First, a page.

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andrewB

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  1. andrewB

    Foie Gras: The Topic

    throughout Europe, Rougie is quality. they have 2 grades, both very expensive. If you are making terrines and pates, Hungarian goose is great and funny enough, Bulgarian is decent for terrines/ pates but not for searing...
  2. Wasn't really the point of the post.. Now having resources, can anyone recommend a good site to search for cook resumes and post a listing?
  3. I am coming back to the states after being in Slovakia for 6 years now. The restaurant where I am consulting at present has asked me to try and find them an American Chef to fill a position in their steakhouse restaurant. Does anyone out there know of any places to look for chefs, particularly ones who want to go to Europe? Most sites require paying a listing fee which is not possible at the moment. thanks for the help...
  4. Which statement? I said that the vast majority of Chinese people do not use fish sauce in their cuisine, which is kind of shown by its lack of availability and the fact that few people have heard of it. (I now learn from this thread that Fujian may be different, but that hardly makes it universal in China.) Your answer was that it was invented in China, therefore I must be wrong. Maybe it was. I wasn't commenting on where it may or may not have been invented. I was commenting on where it is used. A totally different concept. The Roman stuff is called liquamen (or garum). ← my apologies then
  5. It is a truly fascinating read. As it is in paperback, it is not so expensive. Amazon.com lists the price at about $11.00. As the book is packed full of information on salt and its use, I don't remember a whole lot in reference to fish sauces. One bit I do remember is that original Chinese soy sauce was made with fish and soy beans originally and later the fish was removed. Also, salt was so expensive that it was never placed directly on food, and only used with brines and sauces etc. The sprinkling of salt on food was only for the high society...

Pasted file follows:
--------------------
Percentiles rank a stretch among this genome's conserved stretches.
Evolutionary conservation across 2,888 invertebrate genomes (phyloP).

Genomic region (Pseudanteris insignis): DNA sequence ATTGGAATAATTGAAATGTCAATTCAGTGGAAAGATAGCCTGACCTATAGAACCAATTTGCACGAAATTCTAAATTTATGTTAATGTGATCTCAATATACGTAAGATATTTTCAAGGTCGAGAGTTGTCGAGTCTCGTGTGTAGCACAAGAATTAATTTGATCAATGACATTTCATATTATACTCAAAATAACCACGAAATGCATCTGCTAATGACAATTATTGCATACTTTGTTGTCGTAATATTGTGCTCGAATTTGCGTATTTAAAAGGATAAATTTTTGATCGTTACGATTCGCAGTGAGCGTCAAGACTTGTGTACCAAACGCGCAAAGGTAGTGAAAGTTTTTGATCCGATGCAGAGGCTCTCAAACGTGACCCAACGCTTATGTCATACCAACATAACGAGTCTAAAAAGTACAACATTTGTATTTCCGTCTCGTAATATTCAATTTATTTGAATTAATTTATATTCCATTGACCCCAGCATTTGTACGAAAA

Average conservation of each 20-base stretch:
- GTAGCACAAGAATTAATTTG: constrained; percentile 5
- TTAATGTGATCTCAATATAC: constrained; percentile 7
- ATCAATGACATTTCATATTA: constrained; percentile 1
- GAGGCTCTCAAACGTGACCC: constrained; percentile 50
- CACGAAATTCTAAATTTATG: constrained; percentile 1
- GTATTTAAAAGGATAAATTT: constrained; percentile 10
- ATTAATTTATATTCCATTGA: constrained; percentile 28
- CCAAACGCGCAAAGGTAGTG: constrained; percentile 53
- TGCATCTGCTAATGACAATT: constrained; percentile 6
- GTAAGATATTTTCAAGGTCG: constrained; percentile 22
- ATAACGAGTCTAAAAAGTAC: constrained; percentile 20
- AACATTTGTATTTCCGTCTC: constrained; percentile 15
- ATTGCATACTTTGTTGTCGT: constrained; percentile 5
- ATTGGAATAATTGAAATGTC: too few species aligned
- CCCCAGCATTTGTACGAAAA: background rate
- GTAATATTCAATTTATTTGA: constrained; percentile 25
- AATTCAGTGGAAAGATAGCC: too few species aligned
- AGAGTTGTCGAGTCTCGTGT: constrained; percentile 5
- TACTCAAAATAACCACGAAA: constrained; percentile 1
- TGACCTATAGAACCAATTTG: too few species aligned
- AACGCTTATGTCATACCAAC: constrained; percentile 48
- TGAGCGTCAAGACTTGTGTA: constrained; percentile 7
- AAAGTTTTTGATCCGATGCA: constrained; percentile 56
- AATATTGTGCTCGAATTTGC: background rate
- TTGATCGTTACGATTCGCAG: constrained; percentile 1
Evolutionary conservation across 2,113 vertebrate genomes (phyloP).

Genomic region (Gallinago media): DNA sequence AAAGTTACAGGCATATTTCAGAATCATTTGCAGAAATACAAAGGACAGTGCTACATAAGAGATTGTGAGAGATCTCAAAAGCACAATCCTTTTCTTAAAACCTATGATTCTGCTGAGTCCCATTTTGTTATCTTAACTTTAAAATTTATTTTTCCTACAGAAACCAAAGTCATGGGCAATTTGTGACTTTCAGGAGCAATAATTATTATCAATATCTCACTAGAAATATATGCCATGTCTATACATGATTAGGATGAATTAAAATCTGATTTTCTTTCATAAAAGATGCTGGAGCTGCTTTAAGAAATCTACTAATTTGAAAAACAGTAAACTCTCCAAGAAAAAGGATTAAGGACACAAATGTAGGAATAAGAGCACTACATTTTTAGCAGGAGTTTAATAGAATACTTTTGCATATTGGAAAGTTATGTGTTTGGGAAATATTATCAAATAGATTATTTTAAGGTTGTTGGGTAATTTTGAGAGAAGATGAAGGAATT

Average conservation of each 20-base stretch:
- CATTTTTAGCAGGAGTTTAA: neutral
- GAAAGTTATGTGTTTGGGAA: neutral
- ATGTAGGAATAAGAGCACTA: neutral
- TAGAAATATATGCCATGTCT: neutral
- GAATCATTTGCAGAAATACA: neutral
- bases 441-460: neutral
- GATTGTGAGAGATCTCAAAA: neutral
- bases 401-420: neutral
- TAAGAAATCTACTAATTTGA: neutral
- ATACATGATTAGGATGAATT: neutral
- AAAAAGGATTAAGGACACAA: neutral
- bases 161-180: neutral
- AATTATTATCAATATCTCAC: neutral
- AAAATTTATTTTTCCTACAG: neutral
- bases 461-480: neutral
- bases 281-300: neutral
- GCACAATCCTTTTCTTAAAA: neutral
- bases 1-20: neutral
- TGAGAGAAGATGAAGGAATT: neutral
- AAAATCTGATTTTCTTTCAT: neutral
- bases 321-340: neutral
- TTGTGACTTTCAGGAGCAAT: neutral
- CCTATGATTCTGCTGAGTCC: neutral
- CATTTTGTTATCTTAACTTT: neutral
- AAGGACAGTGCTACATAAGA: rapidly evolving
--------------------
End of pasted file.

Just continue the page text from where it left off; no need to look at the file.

6. On the Amalfi, they make a kind of 'fish sauce' as well by salting anchovies and then reserving the liquid which is leftover...
  7. I would highly disagree with this statement. Chinese are said to be the founders of fish sauce which predates their use of soy sauce. I can't quote exact dates etc., but a fantastic read on the subject is Salt: A World History: by Mark Kurlansky this will tell you all about the worlds fascination with start starting with China..
  8. andrewB

    Milk solids

    Milk is mostly water, about 90%. Milk solids are what remain once the milk has been dehydrated: fat, protein, and minerals. I have always assumed that milk solids listed as an ingredient in food is simply powdered milk. The reasons for using powdered milk versus fresh milk in mass produced baked goods would be a lower production cost and a longer shelf life.
  9. The low rate of pay in NYC and San Francisco (as I can say from experience), is largely due in part to the simple principal of 'supply and demand'. In San Francisco, the CCA pumps out so many students per semester, that there is an overflow of cooks in that city. This is one reason why the rate of pay is so low. Working shift pay in SF had me working for a mobil 5 star kitchen making less than minimum wage.
  10. keep your knives sharp, station clean, ask as many questions as you possibly can, put in extra time and go above and beyond, and most importantly 'go big or go home.'
  11. With Marco Pierre White as an example, chefs and cooks of the past decades did their fare share of smoking. Thankfully gone are the days of stirring the soup pot with a butt dangling from the cooks lips, but how many chefs and cooks still smoke? what are the rules in the states regarding this, ie. smoke breaks, how far from the building they must smoke etc. i have read various reports on if infact smoking does alter the palate and it seems to be related not to smoking but to the nicotine. whats the verdict?
  12. andrewB

    Sausage and Broccoli

    broccoli and sausage quiche...
  13. when this is done to the wing, i've heard it called a drumette
  14. my experience tells me 1T of whole spice yields 1 1/2T or just under
  15. sweet! i'm movin back to the bay and for some reason i have this itch for a tiki bar. funny thing about them is that there has been a recent surge in popularity for them in Europe. We went to one in London which was across the street from the Ritz and it paled in comparison to what i remember in SF...
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